With respect to the ‘allowances' here in question, we have no doubt that the widow had the right to have them paid from the assets of the estate under the Ohio law. They were debts or claims against the estate and the widow could have collected them from assets of the estate by compelling a sale of a portion thereof had she pursued her rights and remedies under the Ohio statutes. See Riley v. Keel, Ohio App. 313, 85 N.E. 2d 123, where a widow, who was also executrix, advanced money to an estate equal to her claims for allowances and then ‘waived’ or was held to have ‘waived’ her claims by not having assets of the estate sold so they could have been paid. Had the widow here compelled the estate to sell sufficient assets to pay her allowances the amounts thereof might have qualified for the marital deduction. Instead, she advanced moneys from her own funds to the estate and, for reasons undisclosed by the record, she, as executrix satisfied her claims the same day by paying herself the statutory allowances with checks drawn on the estate. Thus, as we see it, the claims were not paid from assets of the estate and we do not see how it can be said that they passed ‘from the decedent to his surviving spouse’ within the language of the statute providing for the marital deduction. See Estate of Herman Hohensee, Sr., 25 T.C. 1258, and Estate of Hyman Kleinman, 25 T.C. 1245, affd. 245 F.2d 235 (C.A. 6).
Decision will be entered under Rule 50. Section 20.2056(e)-2(a), Estate Tax Regs., which provides that ‘(a)n allowance or award paid to a surviving spouse pursuant to local law for her support during the administration of the decedent's estate constitutes a property interest passing from the decedent to his surviving spouse.’ (Emphasis supplied.) -------- Notes:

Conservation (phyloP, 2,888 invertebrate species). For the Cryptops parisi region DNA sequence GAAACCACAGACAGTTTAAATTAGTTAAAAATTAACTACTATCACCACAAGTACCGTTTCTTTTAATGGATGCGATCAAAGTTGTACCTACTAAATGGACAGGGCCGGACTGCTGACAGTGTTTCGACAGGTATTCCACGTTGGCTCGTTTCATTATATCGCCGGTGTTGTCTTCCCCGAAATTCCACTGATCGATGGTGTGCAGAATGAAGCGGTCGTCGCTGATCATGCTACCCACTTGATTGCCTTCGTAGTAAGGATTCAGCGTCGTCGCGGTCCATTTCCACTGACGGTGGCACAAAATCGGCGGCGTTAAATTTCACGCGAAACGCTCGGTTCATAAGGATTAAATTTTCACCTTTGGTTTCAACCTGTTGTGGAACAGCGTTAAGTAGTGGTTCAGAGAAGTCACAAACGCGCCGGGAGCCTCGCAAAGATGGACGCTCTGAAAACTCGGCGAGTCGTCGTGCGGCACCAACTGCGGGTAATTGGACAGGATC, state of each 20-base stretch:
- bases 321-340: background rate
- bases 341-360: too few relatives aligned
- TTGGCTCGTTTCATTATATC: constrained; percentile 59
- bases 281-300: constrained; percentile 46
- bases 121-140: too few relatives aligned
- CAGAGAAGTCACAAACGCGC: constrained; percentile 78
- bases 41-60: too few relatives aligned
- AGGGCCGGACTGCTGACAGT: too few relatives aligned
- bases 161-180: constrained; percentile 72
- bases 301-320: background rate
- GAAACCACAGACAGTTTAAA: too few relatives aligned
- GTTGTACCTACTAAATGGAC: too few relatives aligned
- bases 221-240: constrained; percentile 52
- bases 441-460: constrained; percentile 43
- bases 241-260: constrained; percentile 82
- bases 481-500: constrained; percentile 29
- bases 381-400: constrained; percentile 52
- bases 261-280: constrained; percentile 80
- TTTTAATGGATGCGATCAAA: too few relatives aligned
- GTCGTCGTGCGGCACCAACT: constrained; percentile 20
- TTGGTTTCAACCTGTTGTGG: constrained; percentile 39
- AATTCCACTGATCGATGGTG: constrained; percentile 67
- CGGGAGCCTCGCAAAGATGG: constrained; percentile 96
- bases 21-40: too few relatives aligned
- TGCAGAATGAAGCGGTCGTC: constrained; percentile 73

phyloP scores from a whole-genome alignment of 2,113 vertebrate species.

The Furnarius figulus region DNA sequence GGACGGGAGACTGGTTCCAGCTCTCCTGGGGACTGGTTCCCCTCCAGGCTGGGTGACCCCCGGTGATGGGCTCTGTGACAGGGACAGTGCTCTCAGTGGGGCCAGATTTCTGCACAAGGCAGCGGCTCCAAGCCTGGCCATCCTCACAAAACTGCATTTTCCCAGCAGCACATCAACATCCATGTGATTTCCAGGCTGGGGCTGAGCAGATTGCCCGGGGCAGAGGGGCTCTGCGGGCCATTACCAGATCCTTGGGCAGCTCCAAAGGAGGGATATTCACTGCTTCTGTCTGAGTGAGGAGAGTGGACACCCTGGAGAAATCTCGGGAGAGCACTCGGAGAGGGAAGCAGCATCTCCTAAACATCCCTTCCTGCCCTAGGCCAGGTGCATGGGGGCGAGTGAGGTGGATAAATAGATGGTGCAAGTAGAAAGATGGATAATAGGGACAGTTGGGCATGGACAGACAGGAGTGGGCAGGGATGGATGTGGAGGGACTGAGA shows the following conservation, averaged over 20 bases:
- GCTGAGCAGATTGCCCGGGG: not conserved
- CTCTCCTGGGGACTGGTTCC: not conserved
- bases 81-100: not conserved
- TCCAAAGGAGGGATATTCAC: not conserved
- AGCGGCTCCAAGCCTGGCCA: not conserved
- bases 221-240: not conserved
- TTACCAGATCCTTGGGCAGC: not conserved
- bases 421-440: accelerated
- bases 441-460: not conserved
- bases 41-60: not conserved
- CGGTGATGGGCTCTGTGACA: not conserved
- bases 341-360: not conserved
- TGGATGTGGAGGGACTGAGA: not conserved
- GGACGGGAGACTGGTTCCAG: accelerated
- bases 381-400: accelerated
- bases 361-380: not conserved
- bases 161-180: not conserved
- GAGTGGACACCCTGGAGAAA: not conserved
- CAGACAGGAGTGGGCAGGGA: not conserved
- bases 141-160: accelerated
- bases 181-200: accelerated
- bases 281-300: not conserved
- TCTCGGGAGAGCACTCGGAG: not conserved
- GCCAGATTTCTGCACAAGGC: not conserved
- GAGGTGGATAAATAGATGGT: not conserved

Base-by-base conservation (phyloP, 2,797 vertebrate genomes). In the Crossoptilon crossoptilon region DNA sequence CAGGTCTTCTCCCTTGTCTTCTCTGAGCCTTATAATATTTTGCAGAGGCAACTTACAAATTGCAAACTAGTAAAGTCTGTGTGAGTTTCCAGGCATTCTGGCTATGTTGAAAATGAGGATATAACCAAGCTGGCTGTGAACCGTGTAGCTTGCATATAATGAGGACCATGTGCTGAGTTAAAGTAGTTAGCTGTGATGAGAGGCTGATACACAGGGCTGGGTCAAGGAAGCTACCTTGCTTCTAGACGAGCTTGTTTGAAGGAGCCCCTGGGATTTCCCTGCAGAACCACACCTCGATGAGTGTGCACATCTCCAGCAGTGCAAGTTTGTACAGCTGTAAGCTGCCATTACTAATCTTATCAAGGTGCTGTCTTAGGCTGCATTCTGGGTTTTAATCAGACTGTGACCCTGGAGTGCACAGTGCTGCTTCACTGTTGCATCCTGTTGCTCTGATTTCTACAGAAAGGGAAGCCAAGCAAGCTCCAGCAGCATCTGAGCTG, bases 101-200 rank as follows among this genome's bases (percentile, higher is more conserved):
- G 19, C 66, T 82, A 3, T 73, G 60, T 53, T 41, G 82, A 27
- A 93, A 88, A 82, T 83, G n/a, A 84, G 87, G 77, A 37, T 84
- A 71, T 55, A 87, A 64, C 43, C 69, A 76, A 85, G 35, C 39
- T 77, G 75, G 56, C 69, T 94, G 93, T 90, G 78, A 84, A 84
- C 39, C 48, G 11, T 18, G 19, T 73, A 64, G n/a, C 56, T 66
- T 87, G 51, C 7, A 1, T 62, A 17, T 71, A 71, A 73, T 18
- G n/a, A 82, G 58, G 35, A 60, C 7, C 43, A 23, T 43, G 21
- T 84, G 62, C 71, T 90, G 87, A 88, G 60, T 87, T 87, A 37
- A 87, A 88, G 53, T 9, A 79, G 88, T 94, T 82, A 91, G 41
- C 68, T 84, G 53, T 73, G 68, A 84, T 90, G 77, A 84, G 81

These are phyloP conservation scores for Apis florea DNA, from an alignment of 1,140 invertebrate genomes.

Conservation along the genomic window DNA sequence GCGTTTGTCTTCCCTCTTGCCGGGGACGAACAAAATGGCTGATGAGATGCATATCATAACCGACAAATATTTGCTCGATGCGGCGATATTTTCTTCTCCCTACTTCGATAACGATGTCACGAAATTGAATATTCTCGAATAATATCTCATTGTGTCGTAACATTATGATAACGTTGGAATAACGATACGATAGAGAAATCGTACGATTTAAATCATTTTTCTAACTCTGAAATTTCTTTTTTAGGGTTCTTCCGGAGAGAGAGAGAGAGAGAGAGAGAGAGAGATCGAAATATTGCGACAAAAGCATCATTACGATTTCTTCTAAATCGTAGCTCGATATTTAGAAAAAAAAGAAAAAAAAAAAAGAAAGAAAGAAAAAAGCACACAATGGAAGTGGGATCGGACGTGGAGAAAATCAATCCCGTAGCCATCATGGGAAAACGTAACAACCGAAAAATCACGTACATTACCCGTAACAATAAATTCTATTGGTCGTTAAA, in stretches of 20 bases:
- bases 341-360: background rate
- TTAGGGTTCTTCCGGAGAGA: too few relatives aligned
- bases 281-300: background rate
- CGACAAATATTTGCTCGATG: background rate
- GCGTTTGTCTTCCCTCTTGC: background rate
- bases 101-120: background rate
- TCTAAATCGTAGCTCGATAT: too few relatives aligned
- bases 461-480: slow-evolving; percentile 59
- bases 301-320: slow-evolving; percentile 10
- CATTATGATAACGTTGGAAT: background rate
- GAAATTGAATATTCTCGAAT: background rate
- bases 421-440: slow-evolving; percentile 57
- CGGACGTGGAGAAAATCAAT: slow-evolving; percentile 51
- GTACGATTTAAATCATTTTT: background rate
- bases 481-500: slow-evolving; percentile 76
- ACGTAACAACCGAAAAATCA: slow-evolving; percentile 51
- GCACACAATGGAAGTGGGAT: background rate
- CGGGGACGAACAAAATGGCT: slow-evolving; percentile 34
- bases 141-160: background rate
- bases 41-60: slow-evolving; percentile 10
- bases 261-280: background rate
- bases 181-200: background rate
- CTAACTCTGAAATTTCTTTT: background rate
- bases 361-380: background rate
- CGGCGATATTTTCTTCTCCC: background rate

Although these dates appear on the account as 1956, it is stipulated that the payments were made in 1957.
Though the right to such allowances was given to the widow under the Ohio statutes, the manner of obtaining satisfaction of those rights was also established in the Ohio laws. Instead of pursuing such rights and obtaining payment from the estate pursuant to the Ohio laws, she elected to furnish the means of payment herself and thus saved the executors the necessity for selling real estate. By so providing for the payment of the allowances the assets of the estate were in nowise disturbed or diminished. Nor did anything pass from the decedent to his widow by virtue of the payments. True, under decedent's will, the widow was given a life estate in the realty, which was the only asset remaining after payment of debts, and, presumably, the value of this life estate was increased by virtue of her advances to the estate which were then used to pay her claims, thus forestalling the necessity of selling the real estate to pay such claims. As we see it, on the facts of this case, all that really passed to her from the estate was a life interest in the realty, enhanced in value, perhaps, because it was not necessary to sell any part of such realty to satisfy her claims. But this life interest was a ‘terminable’ interest, not qualifying for the marital deduction, and no claim is made by the taxpayer that this enhancement in value should be considered in computing the marital deduction.
The total effect of what was done here was that the widow either waived her claims for the statutory allowances or they were satisfied from property not belonging to the estate. What actually passed to her from the estate of her deceased spouse, i.e., a life estate in the realty, did not qualify for the marital deduction.
We hold for the Commissioner on the issue submitted. Because of certain stipulated adjustments,